(**Note:** This post was originally published, in a slightly different form, at []( It appears here via a [CC-BY-SA 4.0 license](
As a long-time user of Chromebooks, I know how useful and convenient they can be. They're light, the hardware is solid, and Chromebooks are excellent devices to carry while travelling or working on the go.
The main drawback of Chromebooks, though, is how tightly they're tied to Google's services. Over the last little while, I've been steadily de-Googlizing my life. One of the last big obstacles to doing that has been my Chromebook.
You can see my problem. On one hand, I had a device that I didn't want to part with. On the other hand, I wanted to decouple myself from the corporate behemoth behind that device. So what was a poor Chromebook user to do? Install Linux, of course!
After doing quite a bit of research and quizzing a few people whose opinion on these matters I respect, I turned to [GalliumOS]( Here's a look at how to use GalliumOS to penguinize a Chromebook.
## Preparing to install
You can't just jump in and install GalliumOS on a Chromebook. You need to prepare your Chromebook. Below is an overview of the steps you need to follow. I've linked to the detailed instructions on the GalliumOS website.
First, [download the GalliumOS installation image]( There are different images for [different models of Chromebook](, so you'll need to choose the right one for your device.
Once you have the installation image, create a bootable USB drive with the image. You can find instructions for [creating a bootable USB drive]( on the GalliumOS website.
Next, create a [recovery image]( for your Chromebook. The recovery image is a backup of ChromeOS (the Chromebook's operating system). You'll need the recovery image if something goes wrong or if you decide that you want to go back to using ChromeOS.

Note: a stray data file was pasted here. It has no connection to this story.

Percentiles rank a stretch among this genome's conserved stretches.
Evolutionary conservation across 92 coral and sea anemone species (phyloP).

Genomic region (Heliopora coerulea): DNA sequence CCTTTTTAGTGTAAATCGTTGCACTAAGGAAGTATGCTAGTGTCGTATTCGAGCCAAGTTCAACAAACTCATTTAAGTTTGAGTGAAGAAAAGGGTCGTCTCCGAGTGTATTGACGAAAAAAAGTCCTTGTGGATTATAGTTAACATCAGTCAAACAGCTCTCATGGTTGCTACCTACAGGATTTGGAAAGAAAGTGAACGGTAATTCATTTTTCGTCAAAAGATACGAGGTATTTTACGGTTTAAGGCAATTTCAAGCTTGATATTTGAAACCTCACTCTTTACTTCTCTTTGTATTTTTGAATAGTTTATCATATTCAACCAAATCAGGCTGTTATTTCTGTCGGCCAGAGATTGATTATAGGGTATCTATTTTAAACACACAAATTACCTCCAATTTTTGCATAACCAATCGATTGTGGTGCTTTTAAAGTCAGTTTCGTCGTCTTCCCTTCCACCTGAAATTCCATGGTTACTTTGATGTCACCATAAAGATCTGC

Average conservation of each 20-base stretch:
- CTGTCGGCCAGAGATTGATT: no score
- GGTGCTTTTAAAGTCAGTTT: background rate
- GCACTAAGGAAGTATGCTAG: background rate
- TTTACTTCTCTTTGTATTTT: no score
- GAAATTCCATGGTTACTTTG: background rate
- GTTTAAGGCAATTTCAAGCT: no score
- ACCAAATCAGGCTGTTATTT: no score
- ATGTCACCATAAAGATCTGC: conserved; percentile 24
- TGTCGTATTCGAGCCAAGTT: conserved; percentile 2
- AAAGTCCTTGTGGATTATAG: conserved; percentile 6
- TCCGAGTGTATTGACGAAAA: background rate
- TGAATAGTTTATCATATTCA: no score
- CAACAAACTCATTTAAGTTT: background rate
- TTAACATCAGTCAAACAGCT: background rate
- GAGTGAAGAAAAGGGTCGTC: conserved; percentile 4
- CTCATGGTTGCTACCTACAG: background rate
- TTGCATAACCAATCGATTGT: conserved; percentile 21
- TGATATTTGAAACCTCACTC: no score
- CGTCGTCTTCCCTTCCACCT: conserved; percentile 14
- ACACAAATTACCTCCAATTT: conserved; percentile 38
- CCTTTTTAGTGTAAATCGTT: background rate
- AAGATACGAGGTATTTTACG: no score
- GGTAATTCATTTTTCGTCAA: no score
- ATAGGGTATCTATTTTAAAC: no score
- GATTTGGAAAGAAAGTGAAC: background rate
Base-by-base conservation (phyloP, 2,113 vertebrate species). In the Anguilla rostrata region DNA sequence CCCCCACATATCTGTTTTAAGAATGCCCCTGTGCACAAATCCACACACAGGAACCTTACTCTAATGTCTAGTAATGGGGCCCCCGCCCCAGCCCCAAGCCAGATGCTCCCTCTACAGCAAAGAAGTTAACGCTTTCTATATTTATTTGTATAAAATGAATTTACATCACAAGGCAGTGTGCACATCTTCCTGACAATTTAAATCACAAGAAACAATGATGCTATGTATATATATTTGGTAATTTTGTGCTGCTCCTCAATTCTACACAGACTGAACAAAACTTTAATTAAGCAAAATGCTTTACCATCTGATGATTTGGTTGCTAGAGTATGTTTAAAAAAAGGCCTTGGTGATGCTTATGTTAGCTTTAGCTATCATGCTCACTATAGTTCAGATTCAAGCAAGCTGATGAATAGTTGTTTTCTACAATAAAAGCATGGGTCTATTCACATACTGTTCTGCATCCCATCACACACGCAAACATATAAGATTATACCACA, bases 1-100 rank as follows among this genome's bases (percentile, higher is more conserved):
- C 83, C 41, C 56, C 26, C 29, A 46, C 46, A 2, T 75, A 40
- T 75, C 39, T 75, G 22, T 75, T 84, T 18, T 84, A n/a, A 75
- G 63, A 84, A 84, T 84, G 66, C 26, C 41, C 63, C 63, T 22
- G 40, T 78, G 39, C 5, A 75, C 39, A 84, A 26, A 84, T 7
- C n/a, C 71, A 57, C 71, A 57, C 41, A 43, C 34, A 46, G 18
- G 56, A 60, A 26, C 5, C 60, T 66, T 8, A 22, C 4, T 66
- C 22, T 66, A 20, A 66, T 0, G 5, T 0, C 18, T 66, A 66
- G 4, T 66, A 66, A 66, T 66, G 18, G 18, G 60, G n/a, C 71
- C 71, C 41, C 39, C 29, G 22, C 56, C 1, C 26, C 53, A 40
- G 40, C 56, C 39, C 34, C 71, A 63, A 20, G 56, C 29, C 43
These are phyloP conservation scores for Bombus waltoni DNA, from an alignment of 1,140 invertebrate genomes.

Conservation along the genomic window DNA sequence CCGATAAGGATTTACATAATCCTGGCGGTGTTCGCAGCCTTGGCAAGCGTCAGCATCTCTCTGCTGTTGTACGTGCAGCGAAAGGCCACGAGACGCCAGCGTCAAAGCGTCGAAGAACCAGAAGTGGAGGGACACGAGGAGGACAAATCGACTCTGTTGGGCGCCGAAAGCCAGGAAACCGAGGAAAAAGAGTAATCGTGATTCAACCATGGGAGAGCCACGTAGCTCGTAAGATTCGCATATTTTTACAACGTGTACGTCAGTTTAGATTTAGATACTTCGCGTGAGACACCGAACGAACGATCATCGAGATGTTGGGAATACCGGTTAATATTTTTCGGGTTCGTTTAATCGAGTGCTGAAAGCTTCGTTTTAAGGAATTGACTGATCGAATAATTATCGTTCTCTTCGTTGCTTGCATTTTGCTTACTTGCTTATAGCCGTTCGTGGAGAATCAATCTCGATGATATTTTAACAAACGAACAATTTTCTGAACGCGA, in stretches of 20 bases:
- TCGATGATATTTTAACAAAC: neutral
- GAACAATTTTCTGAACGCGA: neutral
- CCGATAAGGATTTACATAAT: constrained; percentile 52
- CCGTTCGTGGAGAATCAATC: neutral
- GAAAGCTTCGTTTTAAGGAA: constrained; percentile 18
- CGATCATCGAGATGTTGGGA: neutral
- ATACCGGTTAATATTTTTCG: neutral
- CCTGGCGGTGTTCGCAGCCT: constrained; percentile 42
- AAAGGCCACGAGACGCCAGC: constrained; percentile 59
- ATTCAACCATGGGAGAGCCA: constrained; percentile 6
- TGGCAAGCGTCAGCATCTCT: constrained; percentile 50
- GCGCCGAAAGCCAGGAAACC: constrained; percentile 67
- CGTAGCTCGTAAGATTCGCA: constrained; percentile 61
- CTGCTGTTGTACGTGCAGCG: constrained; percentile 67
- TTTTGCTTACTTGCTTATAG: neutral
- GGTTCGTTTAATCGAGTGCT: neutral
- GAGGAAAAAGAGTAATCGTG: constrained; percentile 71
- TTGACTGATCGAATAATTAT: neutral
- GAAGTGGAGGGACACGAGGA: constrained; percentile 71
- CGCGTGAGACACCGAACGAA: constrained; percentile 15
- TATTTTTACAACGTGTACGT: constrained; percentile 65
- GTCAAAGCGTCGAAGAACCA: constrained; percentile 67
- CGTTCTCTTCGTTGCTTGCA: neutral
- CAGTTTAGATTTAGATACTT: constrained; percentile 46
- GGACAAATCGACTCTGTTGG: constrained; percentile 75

If you have any files on your Chromebook, move them elsewhere. The next pre-installation step resets Chromebook to its factory defaults and you'll lose everything. Back up those files now before it's too late!
After that, [boot your Chromebook into developer mode]( Booting into developer mode both enables you to install another operating system on the device. It takes several minutes to boot into developer mode, so be patient.
Once you're in developer mode, you'll need to enable what's called Legacy Boot Mode. That lets you install GalliumOS. To do that, crack open a terminal window by pressing CTRL+ALT+T. In the terminal, type *shell* and then type *sudo crossystem dev_boot_legacy=1*.
## Installing GalliumOS
Now you're ready to install GalliumOS. So, what do you do? Shut down your Chromebook, plug in the USB drive containing the bootable installation image, and restart.
Once it starts up, GalliumOS looks and acts like any other Linux distribution. You can test drive it using the USB drive to make sure everything works properly. When you're ready to install, double click the __Install GalliumOS__ icon on the desktop.
Like most Linux distributions, GalliumOS uses a graphical installer that walks you through the process. It's simple and painless, and requires very little interaction from you.
Installing GalliumOS on my Acer C720 Chromebook took about 10 minutes. It could take less or more time depending on which model of Chromebook you own.
## Using GalliumOS
GalliumOS is based on [Xubuntu](, which uses a lightweight desktop environment called [Xfce]( I've used Xubuntu extensively over the years, so Xfce is nothing new to me. If you've never used Xfce, don't worry. It looks very familiar.
<p align="center"><img src="{{ site.baseurl }}img/gallium-desktop.png" alt="The GalliumOS desktop" /></p>